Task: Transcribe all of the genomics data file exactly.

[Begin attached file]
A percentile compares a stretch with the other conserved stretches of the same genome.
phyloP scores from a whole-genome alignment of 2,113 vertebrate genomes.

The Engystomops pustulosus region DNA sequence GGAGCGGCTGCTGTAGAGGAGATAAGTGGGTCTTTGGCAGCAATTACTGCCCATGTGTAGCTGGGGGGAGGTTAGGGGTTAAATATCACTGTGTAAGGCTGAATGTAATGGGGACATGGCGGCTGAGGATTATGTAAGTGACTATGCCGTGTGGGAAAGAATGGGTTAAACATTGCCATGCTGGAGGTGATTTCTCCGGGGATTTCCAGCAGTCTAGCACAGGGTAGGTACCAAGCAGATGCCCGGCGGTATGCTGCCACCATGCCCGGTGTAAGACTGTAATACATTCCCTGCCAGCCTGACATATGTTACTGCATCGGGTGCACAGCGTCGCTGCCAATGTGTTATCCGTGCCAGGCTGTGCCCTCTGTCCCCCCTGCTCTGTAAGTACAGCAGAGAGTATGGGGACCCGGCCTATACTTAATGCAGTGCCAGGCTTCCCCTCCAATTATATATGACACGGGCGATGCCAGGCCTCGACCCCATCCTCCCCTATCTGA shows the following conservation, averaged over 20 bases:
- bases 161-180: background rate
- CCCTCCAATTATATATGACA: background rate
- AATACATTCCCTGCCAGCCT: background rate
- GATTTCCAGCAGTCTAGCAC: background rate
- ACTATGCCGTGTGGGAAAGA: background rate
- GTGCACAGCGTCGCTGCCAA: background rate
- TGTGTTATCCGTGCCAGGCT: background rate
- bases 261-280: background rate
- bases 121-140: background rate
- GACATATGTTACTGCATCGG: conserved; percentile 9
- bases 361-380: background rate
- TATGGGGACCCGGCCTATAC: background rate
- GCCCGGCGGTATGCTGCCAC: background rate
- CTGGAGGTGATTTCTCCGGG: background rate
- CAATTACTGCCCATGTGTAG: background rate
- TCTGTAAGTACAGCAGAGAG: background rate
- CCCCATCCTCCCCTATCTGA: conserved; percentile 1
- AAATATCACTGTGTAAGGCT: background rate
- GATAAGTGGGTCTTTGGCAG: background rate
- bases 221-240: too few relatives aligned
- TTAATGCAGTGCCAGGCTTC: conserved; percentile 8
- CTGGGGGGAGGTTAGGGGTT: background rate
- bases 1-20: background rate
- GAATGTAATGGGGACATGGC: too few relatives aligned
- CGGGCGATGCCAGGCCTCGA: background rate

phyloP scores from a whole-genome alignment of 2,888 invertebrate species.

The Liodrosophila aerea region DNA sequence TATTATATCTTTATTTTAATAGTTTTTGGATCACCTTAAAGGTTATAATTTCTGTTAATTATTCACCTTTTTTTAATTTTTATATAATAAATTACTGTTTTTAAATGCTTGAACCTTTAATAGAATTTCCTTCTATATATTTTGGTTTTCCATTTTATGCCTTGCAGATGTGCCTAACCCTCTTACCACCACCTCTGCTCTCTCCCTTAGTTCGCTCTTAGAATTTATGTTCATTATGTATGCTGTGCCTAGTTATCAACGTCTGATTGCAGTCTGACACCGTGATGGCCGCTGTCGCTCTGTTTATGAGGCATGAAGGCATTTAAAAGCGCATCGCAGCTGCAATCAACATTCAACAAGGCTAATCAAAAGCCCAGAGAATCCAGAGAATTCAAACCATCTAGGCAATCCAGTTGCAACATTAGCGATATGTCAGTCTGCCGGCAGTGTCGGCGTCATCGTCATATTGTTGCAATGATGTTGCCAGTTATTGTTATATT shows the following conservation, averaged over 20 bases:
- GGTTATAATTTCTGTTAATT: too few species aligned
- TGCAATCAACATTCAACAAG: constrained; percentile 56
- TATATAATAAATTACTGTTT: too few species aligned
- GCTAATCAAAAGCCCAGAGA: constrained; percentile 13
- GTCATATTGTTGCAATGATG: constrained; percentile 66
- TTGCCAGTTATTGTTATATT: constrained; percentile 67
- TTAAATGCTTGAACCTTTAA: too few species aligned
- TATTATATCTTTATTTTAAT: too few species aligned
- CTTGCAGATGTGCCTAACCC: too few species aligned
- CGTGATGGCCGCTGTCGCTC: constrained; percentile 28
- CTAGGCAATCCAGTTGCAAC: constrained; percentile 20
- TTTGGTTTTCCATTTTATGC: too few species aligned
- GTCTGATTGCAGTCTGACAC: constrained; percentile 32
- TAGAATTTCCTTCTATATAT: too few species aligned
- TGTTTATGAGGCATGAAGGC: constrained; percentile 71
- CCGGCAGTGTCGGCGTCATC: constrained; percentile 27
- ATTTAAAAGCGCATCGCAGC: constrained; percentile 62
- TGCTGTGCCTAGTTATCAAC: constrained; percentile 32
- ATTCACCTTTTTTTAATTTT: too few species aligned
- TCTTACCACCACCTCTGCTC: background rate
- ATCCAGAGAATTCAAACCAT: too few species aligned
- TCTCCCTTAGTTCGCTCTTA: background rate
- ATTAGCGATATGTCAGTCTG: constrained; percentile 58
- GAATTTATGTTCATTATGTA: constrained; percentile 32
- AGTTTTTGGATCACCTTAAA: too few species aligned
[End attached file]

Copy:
A percentile compares a stretch with the other conserved stretches of the same genome.
phyloP scores from a whole-genome alignment of 2,113 vertebrate genomes.

The Engystomops pustulosus region DNA sequence GGAGCGGCTGCTGTAGAGGAGATAAGTGGGTCTTTGGCAGCAATTACTGCCCATGTGTAGCTGGGGGGAGGTTAGGGGTTAAATATCACTGTGTAAGGCTGAATGTAATGGGGACATGGCGGCTGAGGATTATGTAAGTGACTATGCCGTGTGGGAAAGAATGGGTTAAACATTGCCATGCTGGAGGTGATTTCTCCGGGGATTTCCAGCAGTCTAGCACAGGGTAGGTACCAAGCAGATGCCCGGCGGTATGCTGCCACCATGCCCGGTGTAAGACTGTAATACATTCCCTGCCAGCCTGACATATGTTACTGCATCGGGTGCACAGCGTCGCTGCCAATGTGTTATCCGTGCCAGGCTGTGCCCTCTGTCCCCCCTGCTCTGTAAGTACAGCAGAGAGTATGGGGACCCGGCCTATACTTAATGCAGTGCCAGGCTTCCCCTCCAATTATATATGACACGGGCGATGCCAGGCCTCGACCCCATCCTCCCCTATCTGA shows the following conservation, averaged over 20 bases:
- bases 161-180: background rate
- CCCTCCAATTATATATGACA: background rate
- AATACATTCCCTGCCAGCCT: background rate
- GATTTCCAGCAGTCTAGCAC: background rate
- ACTATGCCGTGTGGGAAAGA: background rate
- GTGCACAGCGTCGCTGCCAA: background rate
- TGTGTTATCCGTGCCAGGCT: background rate
- bases 261-280: background rate
- bases 121-140: background rate
- GACATATGTTACTGCATCGG: conserved; percentile 9
- bases 361-380: background rate
- TATGGGGACCCGGCCTATAC: background rate
- GCCCGGCGGTATGCTGCCAC: background rate
- CTGGAGGTGATTTCTCCGGG: background rate
- CAATTACTGCCCATGTGTAG: background rate
- TCTGTAAGTACAGCAGAGAG: background rate
- CCCCATCCTCCCCTATCTGA: conserved; percentile 1
- AAATATCACTGTGTAAGGCT: background rate
- GATAAGTGGGTCTTTGGCAG: background rate
- bases 221-240: too few relatives aligned
- TTAATGCAGTGCCAGGCTTC: conserved; percentile 8
- CTGGGGGGAGGTTAGGGGTT: background rate
- bases 1-20: background rate
- GAATGTAATGGGGACATGGC: too few relatives aligned
- CGGGCGATGCCAGGCCTCGA: background rate

phyloP scores from a whole-genome alignment of 2,888 invertebrate species.

The Liodrosophila aerea region DNA sequence TATTATATCTTTATTTTAATAGTTTTTGGATCACCTTAAAGGTTATAATTTCTGTTAATTATTCACCTTTTTTTAATTTTTATATAATAAATTACTGTTTTTAAATGCTTGAACCTTTAATAGAATTTCCTTCTATATATTTTGGTTTTCCATTTTATGCCTTGCAGATGTGCCTAACCCTCTTACCACCACCTCTGCTCTCTCCCTTAGTTCGCTCTTAGAATTTATGTTCATTATGTATGCTGTGCCTAGTTATCAACGTCTGATTGCAGTCTGACACCGTGATGGCCGCTGTCGCTCTGTTTATGAGGCATGAAGGCATTTAAAAGCGCATCGCAGCTGCAATCAACATTCAACAAGGCTAATCAAAAGCCCAGAGAATCCAGAGAATTCAAACCATCTAGGCAATCCAGTTGCAACATTAGCGATATGTCAGTCTGCCGGCAGTGTCGGCGTCATCGTCATATTGTTGCAATGATGTTGCCAGTTATTGTTATATT shows the following conservation, averaged over 20 bases:
- GGTTATAATTTCTGTTAATT: too few species aligned
- TGCAATCAACATTCAACAAG: constrained; percentile 56
- TATATAATAAATTACTGTTT: too few species aligned
- GCTAATCAAAAGCCCAGAGA: constrained; percentile 13
- GTCATATTGTTGCAATGATG: constrained; percentile 66
- TTGCCAGTTATTGTTATATT: constrained; percentile 67
- TTAAATGCTTGAACCTTTAA: too few species aligned
- TATTATATCTTTATTTTAAT: too few species aligned
- CTTGCAGATGTGCCTAACCC: too few species aligned
- CGTGATGGCCGCTGTCGCTC: constrained; percentile 28
- CTAGGCAATCCAGTTGCAAC: constrained; percentile 20
- TTTGGTTTTCCATTTTATGC: too few species aligned
- GTCTGATTGCAGTCTGACAC: constrained; percentile 32
- TAGAATTTCCTTCTATATAT: too few species aligned
- TGTTTATGAGGCATGAAGGC: constrained; percentile 71
- CCGGCAGTGTCGGCGTCATC: constrained; percentile 27
- ATTTAAAAGCGCATCGCAGC: constrained; percentile 62
- TGCTGTGCCTAGTTATCAAC: constrained; percentile 32
- ATTCACCTTTTTTTAATTTT: too few species aligned
- TCTTACCACCACCTCTGCTC: background rate
- ATCCAGAGAATTCAAACCAT: too few species aligned
- TCTCCCTTAGTTCGCTCTTA: background rate
- ATTAGCGATATGTCAGTCTG: constrained; percentile 58
- GAATTTATGTTCATTATGTA: constrained; percentile 32
- AGTTTTTGGATCACCTTAAA: too few species aligned